This application will be different than the many out there already that allow you to input your time for projects. Our sample application is meant to actually track hours in real-time. I'd like it to be usable by non-developers as well. Any professional that is onsite or in the field with a laptop could benefit from clicking a couple of menus in order to get detailed time tracking. I even want the option to tell the program to detect when I am away from the computer, so it can pause and deduct that "away time" from the duration. That all said, I think it best we create a desktop application.

I also feel that this is a perfect opportunity to use the SQL Server Compact Edition as our data storage engine. We could certainly use XML or even a flat text file, but I want the ability to quickly query sets of data for aggregate information and more. Why not use SQL Server Express Edition instead? Well, it would be really nice if the application could install without any system dependencies other than the obvious; the .NET Framework 3.5 Express Edition cannot be embedded into our application, and requires more privileges to install than our user may have. This is especially true in a work environment.

For more information on choosing between SQL Server Compact and Express Editions, see the article and whitepaper published by Microsoft.

Also, please note that the sample application is, by no means, complete. It is only meant as an example scenario that leads us to a decision to use LINQ to SQL with SQL Server Compact Edition 3.5. The code available for download is a bare-bones application that showcases the topics discussed in the remainder of this article.

LINQ and SQL Server Compact Edition

One of the challenges encountered by developers looking to get acquainted with LINQ to SQL, is how to use it with SQL Server Compact Edition (SSCE), version 3.5. We were told LINQ will work with SQL Server for now, with more providers on the way (possibly not until LINQ to Entities is released). However, if you try to drag some tables from a Compact Edition data connection onto a new LINQ to SQL designer canvas, you'll witness a nasty error dialog stating that the provider is not supported!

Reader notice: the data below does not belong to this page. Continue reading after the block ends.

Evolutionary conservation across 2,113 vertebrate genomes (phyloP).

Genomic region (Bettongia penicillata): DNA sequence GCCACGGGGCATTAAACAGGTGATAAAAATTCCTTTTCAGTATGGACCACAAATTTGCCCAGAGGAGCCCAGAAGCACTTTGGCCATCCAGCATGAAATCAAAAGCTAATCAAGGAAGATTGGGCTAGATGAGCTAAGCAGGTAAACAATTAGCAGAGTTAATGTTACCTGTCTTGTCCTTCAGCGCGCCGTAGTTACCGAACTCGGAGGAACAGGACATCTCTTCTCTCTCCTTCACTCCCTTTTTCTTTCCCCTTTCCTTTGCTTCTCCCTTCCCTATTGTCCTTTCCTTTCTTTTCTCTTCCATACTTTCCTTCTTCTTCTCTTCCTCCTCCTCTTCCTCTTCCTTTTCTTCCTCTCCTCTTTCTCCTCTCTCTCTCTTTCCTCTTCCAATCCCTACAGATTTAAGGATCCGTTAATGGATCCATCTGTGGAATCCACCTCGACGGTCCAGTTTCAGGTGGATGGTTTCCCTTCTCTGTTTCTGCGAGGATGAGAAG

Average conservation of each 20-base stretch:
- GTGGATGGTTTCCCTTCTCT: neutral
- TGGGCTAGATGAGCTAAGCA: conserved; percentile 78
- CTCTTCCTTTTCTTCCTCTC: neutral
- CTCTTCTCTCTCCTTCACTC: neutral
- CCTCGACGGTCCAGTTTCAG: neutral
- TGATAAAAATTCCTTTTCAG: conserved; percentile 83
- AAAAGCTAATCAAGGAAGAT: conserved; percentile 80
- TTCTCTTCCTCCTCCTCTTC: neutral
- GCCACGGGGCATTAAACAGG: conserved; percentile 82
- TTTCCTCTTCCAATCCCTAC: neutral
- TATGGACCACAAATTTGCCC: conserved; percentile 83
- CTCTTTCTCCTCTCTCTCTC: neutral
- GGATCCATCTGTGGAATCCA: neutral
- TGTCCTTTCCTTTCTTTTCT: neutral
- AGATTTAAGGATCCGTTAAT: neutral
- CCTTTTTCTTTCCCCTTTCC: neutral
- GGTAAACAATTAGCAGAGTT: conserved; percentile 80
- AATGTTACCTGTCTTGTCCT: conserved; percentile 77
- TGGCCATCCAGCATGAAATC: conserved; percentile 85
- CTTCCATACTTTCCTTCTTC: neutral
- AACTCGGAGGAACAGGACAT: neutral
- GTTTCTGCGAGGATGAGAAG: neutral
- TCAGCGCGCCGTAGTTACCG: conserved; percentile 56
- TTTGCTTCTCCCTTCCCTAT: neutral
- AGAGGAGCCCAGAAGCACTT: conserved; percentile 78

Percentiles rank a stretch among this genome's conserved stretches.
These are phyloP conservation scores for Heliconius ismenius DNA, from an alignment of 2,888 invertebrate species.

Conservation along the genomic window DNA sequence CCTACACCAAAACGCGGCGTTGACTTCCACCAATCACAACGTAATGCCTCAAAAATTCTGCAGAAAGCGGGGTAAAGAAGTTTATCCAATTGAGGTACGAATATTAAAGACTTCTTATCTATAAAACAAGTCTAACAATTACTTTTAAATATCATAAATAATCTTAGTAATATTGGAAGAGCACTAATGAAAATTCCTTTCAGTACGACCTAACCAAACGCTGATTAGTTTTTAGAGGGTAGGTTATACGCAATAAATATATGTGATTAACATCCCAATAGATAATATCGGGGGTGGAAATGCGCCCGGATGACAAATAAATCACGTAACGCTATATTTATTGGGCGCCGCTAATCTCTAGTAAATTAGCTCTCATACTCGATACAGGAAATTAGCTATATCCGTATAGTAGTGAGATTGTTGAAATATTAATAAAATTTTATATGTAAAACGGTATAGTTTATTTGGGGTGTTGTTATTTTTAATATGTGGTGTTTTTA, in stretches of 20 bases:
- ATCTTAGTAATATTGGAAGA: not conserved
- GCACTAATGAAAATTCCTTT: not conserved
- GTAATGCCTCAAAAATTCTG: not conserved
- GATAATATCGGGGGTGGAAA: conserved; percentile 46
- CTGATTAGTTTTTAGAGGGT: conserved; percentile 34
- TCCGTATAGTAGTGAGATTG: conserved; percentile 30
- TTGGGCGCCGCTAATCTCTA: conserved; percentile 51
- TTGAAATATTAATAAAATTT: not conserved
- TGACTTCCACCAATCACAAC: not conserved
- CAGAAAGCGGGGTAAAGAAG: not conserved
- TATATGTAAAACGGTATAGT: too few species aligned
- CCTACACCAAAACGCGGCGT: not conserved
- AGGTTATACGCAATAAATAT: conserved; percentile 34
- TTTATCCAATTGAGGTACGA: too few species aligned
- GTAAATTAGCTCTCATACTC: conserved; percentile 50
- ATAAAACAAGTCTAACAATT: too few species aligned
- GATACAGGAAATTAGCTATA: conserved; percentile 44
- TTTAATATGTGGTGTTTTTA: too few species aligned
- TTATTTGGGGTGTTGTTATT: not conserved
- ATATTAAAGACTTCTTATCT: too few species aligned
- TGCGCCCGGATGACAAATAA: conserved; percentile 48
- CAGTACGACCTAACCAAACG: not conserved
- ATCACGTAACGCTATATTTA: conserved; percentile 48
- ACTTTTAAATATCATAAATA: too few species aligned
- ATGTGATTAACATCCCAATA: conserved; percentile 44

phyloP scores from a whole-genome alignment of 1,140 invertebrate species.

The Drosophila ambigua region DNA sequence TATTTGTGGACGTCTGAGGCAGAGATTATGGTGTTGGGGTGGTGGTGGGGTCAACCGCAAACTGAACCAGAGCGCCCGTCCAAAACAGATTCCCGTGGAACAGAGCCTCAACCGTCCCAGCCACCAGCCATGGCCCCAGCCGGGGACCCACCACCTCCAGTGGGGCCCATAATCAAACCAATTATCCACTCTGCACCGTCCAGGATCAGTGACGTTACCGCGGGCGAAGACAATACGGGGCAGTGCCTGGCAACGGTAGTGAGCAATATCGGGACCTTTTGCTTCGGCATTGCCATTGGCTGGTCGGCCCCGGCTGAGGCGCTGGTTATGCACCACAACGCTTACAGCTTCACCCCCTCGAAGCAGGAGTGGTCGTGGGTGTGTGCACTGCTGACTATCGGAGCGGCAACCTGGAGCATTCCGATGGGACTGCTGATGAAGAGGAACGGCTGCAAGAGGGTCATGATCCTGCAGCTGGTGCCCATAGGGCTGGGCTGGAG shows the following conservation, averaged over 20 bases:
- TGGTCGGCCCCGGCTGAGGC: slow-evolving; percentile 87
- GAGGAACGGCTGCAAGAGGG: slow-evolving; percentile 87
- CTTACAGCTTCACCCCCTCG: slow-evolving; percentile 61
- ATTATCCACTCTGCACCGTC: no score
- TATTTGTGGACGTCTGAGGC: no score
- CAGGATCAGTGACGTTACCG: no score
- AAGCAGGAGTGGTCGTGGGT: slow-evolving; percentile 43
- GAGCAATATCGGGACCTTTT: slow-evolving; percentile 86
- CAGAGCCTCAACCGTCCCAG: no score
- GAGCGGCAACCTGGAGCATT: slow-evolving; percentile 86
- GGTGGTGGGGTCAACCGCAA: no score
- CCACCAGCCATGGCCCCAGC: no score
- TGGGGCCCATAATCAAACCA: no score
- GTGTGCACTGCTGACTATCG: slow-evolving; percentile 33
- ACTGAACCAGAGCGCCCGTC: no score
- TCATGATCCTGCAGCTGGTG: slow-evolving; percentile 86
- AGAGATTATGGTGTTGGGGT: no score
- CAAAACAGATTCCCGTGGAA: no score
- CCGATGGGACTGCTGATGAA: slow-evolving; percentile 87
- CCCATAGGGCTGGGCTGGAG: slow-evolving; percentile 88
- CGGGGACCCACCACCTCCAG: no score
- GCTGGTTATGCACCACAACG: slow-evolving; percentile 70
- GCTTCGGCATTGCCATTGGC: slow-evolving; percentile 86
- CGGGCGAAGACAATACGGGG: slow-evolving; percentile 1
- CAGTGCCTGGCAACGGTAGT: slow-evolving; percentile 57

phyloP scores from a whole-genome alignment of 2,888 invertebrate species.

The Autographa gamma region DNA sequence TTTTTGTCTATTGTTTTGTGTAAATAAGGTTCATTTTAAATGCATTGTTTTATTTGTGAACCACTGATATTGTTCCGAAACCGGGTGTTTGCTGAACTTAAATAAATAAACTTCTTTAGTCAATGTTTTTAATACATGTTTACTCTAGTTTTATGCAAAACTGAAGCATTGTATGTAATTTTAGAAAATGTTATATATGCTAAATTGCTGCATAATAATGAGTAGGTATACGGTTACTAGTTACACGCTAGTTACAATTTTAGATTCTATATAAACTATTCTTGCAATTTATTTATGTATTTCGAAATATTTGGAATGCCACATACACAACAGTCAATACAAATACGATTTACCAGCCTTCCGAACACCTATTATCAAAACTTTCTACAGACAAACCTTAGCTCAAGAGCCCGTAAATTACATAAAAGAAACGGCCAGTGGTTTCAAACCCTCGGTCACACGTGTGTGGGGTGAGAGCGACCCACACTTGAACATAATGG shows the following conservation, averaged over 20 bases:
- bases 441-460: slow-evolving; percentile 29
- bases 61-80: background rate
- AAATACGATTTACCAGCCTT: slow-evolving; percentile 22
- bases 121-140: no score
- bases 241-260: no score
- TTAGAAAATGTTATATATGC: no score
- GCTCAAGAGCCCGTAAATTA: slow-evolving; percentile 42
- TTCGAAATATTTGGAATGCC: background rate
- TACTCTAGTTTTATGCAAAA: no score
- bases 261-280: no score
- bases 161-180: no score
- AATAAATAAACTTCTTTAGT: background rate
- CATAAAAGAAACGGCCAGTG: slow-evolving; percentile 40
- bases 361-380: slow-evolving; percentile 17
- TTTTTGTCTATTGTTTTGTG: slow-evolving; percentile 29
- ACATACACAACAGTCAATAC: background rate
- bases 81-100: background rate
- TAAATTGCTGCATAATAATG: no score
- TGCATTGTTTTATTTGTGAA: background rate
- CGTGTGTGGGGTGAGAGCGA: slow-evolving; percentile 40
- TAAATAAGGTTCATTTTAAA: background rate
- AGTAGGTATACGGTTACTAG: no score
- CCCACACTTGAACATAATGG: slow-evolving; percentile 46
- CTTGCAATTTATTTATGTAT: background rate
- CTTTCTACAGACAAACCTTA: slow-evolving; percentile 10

Unsupported Data Provider

Figure 1: The dreaded "unsupported data provider" error in the LINQ to SQL designer.

More accurately, the SSCE provider is not supported by the LINQ to SQL designer. You can still use the command-line tool, SQLMetal, to generate your data entities, data access, and other ORM code. If you prefer command-line tools, you're all set. If you like the idea of a visual representation of your entities, there is still hope.

I recommend creating a batch file or PowerShell script to generate your file(s) via SQLMetal. This allows you the benefit of a quick execution when you inevitably need to re-generate your data access layer due to schema changes. I've included one for download, as an example.

For our sample application, the command needed is fairly simple.

SqlMetal.exe TimeApp.sdf /dbml:TimeApp.dbml /namespace:TimeApp.DataAccess /pluralize

Note: The SQLMetal tool is located, by default, on your primary drive at: Program Files\Microsoft SDKs\Windows\V6.0A\Bin\SqlMetal.exe.

Notice that I've specified a few options for the namespace of the generated code, to pluralize the entity class names and to generate a DBML file. The generated DBML file is extremely important for those of you who want the visual designer support. With it, you can make minor changes that occur in your schema via the designer, or you can choose to edit the DBML file itself. It's just XML, so feel free to dive in. Once you add the file to your project, Visual Studio 2008 will automatically generate the corresponding code for your data access layer.